The House on Tuesday finally approved the controversial “right to try” bill and sent it to President Trump’s desk after a rocky road to passage.
The bill lets terminally-ill patients bypass the Food and Drug Administration (FDA) and try experimental drugs after only the first of three clinical trial phases. It does not require drug companies to release the trial medicines to patients who ask for them, however.
The law passed 250 to 169 vote, with 23 Democrats breaking with their party to join the GOP in supporting the bill.
The legislation previously stagnated in the House after passing the Senate but gained steam after the president endorsed it in his State of the Union address in January.
“People who are terminally ill should not have to go from country to country to seek a cure. I want to give them a chance right here at home,” Trump said. “It is time for the Congress to give these wonderful Americans the ‘right to try.'”
Vice President Mike Pence also supports the bill and approved a similar law when he was governor of Indiana.
“Today’s vote is a win for patients. Millions of Americans who have been told they are out of options and it’s time to get their affairs in order, are closer to having the opportunity for one last treatment, without having to get permission from the federal government first,” read a statement from Victor Riches, president and CEO of the Goldwater Institute, the main force pushing the bill.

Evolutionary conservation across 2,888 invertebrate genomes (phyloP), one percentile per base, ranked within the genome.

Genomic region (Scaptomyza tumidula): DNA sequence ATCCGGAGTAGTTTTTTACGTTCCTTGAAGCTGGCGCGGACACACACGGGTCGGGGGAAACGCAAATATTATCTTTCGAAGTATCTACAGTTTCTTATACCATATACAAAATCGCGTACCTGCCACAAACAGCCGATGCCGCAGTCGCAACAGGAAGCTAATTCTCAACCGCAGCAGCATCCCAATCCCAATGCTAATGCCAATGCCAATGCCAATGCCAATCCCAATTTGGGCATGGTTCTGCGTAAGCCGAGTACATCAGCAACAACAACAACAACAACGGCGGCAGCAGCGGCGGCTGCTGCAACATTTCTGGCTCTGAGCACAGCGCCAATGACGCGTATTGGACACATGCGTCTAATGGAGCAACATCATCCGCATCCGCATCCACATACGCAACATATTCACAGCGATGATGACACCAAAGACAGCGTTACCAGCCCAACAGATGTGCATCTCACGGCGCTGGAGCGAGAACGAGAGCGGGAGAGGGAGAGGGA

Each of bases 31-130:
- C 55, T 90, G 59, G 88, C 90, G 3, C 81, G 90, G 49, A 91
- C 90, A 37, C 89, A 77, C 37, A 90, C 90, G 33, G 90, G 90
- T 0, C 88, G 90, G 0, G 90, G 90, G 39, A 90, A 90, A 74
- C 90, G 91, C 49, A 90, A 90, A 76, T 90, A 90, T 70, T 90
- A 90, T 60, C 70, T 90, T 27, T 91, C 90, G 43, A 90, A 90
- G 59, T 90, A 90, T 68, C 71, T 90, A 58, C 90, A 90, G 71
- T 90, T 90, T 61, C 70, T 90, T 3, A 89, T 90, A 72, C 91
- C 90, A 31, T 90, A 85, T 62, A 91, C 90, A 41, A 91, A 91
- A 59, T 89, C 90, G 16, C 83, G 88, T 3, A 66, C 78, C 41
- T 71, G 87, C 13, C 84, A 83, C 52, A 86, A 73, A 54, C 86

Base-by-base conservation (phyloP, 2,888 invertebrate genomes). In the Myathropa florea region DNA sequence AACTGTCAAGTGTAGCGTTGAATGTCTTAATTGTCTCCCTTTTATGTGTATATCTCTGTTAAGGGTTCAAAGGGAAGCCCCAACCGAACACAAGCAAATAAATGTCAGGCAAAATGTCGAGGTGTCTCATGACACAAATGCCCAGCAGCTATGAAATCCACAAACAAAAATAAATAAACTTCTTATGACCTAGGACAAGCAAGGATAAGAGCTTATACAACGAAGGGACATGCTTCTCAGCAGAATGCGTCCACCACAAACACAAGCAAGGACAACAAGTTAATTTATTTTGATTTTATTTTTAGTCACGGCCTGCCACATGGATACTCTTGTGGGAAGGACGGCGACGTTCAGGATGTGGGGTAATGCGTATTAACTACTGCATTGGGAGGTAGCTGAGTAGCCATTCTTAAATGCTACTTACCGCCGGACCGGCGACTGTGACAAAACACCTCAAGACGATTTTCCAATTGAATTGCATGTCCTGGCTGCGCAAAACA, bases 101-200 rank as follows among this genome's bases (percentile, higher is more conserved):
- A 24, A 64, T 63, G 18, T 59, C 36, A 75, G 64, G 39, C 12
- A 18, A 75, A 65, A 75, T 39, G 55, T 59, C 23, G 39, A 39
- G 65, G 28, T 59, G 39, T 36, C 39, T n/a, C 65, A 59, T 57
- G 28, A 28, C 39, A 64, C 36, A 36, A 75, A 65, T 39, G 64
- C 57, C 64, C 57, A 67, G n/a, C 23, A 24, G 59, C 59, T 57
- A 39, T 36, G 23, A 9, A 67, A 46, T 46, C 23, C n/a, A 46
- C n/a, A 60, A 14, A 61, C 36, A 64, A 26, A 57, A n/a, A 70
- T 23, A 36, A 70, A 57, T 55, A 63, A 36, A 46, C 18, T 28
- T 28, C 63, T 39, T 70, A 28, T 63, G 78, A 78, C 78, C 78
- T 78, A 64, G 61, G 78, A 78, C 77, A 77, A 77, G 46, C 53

Democrats and over 100 patient advocacy organizations say the bill dangerously undermines the FDA and gives “false hope” to those with slim chances of living.
“This bill is harmful legislation that offers a false hope,” said Representative Cathy Kastor, (D., Fla.). “The bill establishes a dangerous and unnecessary alternative pathway that is void of any FDA oversight.”
Backers, however, argue the FDA’s existing program to bypass regulations for very sick patients takes too long, and claim the bill would catalyze access to new treatment for those who do not have the luxury of waiting.
“When you have no hope, perhaps false hope is better than no hope at all,” said Representative Joe Barton, (R., Texas), on the House floor before the previous failed vote. Barton is in favor of the bill despite sharing a story about his terminally ill brother, who passed away after an unsuccessful trial with a new medicine.
“But he had that last shot,” Barton said. “Give hope a chance.”
“There is no such thing as false hope. Because while there is breath, there is hope,” said Frank Mongiello, a “Right to Try” advocate diagnosed with ALS.
So far, 40 states have embraced “Right to Try” policies, but advocates say a federal law is necessary to solve some of the obstacles to the drugs crossing state lines.